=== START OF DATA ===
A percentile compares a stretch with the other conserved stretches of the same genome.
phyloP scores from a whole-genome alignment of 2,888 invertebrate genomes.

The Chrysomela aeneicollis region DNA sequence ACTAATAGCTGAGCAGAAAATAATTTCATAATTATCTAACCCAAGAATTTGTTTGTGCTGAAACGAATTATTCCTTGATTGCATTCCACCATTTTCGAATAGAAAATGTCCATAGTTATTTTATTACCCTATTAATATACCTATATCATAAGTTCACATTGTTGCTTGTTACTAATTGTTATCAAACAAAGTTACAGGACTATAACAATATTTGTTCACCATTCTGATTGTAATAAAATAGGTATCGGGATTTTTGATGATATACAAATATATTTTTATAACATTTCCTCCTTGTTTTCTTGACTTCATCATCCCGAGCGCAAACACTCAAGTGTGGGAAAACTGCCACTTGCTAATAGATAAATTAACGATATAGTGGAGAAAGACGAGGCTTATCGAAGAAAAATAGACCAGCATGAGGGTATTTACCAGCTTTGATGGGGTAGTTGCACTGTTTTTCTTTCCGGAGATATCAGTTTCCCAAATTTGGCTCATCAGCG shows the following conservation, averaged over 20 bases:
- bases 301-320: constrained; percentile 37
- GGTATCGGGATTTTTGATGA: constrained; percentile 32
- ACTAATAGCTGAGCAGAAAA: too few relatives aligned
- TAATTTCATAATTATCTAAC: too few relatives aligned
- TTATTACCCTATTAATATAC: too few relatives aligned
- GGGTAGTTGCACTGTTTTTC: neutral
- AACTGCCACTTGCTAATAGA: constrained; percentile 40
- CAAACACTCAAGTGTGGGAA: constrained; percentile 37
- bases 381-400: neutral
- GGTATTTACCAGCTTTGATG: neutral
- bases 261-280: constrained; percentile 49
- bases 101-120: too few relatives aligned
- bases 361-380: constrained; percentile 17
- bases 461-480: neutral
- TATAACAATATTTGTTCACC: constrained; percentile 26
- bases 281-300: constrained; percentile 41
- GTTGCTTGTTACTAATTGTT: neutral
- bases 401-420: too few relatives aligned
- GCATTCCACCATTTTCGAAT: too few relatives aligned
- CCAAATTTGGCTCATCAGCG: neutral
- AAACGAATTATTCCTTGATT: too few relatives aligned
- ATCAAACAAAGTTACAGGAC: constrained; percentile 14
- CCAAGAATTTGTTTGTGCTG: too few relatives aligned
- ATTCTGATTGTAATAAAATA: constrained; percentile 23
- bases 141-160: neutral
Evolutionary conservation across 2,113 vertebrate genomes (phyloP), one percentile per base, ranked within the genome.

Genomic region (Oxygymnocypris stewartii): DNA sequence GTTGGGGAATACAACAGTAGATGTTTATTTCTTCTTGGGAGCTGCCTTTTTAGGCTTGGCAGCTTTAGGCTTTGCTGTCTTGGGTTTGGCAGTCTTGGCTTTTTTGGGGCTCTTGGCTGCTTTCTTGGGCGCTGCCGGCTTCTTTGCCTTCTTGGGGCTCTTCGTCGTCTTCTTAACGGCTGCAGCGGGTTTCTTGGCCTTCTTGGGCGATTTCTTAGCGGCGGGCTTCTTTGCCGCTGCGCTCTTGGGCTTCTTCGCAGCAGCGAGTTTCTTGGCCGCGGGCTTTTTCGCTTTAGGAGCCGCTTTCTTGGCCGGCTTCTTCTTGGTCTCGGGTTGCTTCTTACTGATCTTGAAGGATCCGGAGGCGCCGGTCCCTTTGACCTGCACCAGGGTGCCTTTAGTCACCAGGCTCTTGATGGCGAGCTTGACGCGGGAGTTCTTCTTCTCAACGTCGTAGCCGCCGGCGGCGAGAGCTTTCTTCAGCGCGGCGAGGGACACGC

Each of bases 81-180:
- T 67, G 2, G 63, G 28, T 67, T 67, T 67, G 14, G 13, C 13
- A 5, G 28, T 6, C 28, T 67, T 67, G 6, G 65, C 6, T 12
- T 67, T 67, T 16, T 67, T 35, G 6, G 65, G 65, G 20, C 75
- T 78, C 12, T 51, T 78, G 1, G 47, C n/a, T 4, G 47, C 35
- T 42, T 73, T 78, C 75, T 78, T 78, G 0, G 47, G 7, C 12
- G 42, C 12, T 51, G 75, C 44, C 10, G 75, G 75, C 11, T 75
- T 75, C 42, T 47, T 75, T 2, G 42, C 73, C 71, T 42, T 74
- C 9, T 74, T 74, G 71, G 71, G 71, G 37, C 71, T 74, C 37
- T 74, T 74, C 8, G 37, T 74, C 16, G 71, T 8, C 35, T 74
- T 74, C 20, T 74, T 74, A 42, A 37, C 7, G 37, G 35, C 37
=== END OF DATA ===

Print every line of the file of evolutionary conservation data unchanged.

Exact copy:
A percentile compares a stretch with the other conserved stretches of the same genome.
phyloP scores from a whole-genome alignment of 2,888 invertebrate genomes.

The Chrysomela aeneicollis region DNA sequence ACTAATAGCTGAGCAGAAAATAATTTCATAATTATCTAACCCAAGAATTTGTTTGTGCTGAAACGAATTATTCCTTGATTGCATTCCACCATTTTCGAATAGAAAATGTCCATAGTTATTTTATTACCCTATTAATATACCTATATCATAAGTTCACATTGTTGCTTGTTACTAATTGTTATCAAACAAAGTTACAGGACTATAACAATATTTGTTCACCATTCTGATTGTAATAAAATAGGTATCGGGATTTTTGATGATATACAAATATATTTTTATAACATTTCCTCCTTGTTTTCTTGACTTCATCATCCCGAGCGCAAACACTCAAGTGTGGGAAAACTGCCACTTGCTAATAGATAAATTAACGATATAGTGGAGAAAGACGAGGCTTATCGAAGAAAAATAGACCAGCATGAGGGTATTTACCAGCTTTGATGGGGTAGTTGCACTGTTTTTCTTTCCGGAGATATCAGTTTCCCAAATTTGGCTCATCAGCG shows the following conservation, averaged over 20 bases:
- bases 301-320: constrained; percentile 37
- GGTATCGGGATTTTTGATGA: constrained; percentile 32
- ACTAATAGCTGAGCAGAAAA: too few relatives aligned
- TAATTTCATAATTATCTAAC: too few relatives aligned
- TTATTACCCTATTAATATAC: too few relatives aligned
- GGGTAGTTGCACTGTTTTTC: neutral
- AACTGCCACTTGCTAATAGA: constrained; percentile 40
- CAAACACTCAAGTGTGGGAA: constrained; percentile 37
- bases 381-400: neutral
- GGTATTTACCAGCTTTGATG: neutral
- bases 261-280: constrained; percentile 49
- bases 101-120: too few relatives aligned
- bases 361-380: constrained; percentile 17
- bases 461-480: neutral
- TATAACAATATTTGTTCACC: constrained; percentile 26
- bases 281-300: constrained; percentile 41
- GTTGCTTGTTACTAATTGTT: neutral
- bases 401-420: too few relatives aligned
- GCATTCCACCATTTTCGAAT: too few relatives aligned
- CCAAATTTGGCTCATCAGCG: neutral
- AAACGAATTATTCCTTGATT: too few relatives aligned
- ATCAAACAAAGTTACAGGAC: constrained; percentile 14
- CCAAGAATTTGTTTGTGCTG: too few relatives aligned
- ATTCTGATTGTAATAAAATA: constrained; percentile 23
- bases 141-160: neutral
Evolutionary conservation across 2,113 vertebrate genomes (phyloP), one percentile per base, ranked within the genome.

Genomic region (Oxygymnocypris stewartii): DNA sequence GTTGGGGAATACAACAGTAGATGTTTATTTCTTCTTGGGAGCTGCCTTTTTAGGCTTGGCAGCTTTAGGCTTTGCTGTCTTGGGTTTGGCAGTCTTGGCTTTTTTGGGGCTCTTGGCTGCTTTCTTGGGCGCTGCCGGCTTCTTTGCCTTCTTGGGGCTCTTCGTCGTCTTCTTAACGGCTGCAGCGGGTTTCTTGGCCTTCTTGGGCGATTTCTTAGCGGCGGGCTTCTTTGCCGCTGCGCTCTTGGGCTTCTTCGCAGCAGCGAGTTTCTTGGCCGCGGGCTTTTTCGCTTTAGGAGCCGCTTTCTTGGCCGGCTTCTTCTTGGTCTCGGGTTGCTTCTTACTGATCTTGAAGGATCCGGAGGCGCCGGTCCCTTTGACCTGCACCAGGGTGCCTTTAGTCACCAGGCTCTTGATGGCGAGCTTGACGCGGGAGTTCTTCTTCTCAACGTCGTAGCCGCCGGCGGCGAGAGCTTTCTTCAGCGCGGCGAGGGACACGC

Each of bases 81-180:
- T 67, G 2, G 63, G 28, T 67, T 67, T 67, G 14, G 13, C 13
- A 5, G 28, T 6, C 28, T 67, T 67, G 6, G 65, C 6, T 12
- T 67, T 67, T 16, T 67, T 35, G 6, G 65, G 65, G 20, C 75
- T 78, C 12, T 51, T 78, G 1, G 47, C n/a, T 4, G 47, C 35
- T 42, T 73, T 78, C 75, T 78, T 78, G 0, G 47, G 7, C 12
- G 42, C 12, T 51, G 75, C 44, C 10, G 75, G 75, C 11, T 75
- T 75, C 42, T 47, T 75, T 2, G 42, C 73, C 71, T 42, T 74
- C 9, T 74, T 74, G 71, G 71, G 71, G 37, C 71, T 74, C 37
- T 74, T 74, C 8, G 37, T 74, C 16, G 71, T 8, C 35, T 74
- T 74, C 20, T 74, T 74, A 42, A 37, C 7, G 37, G 35, C 37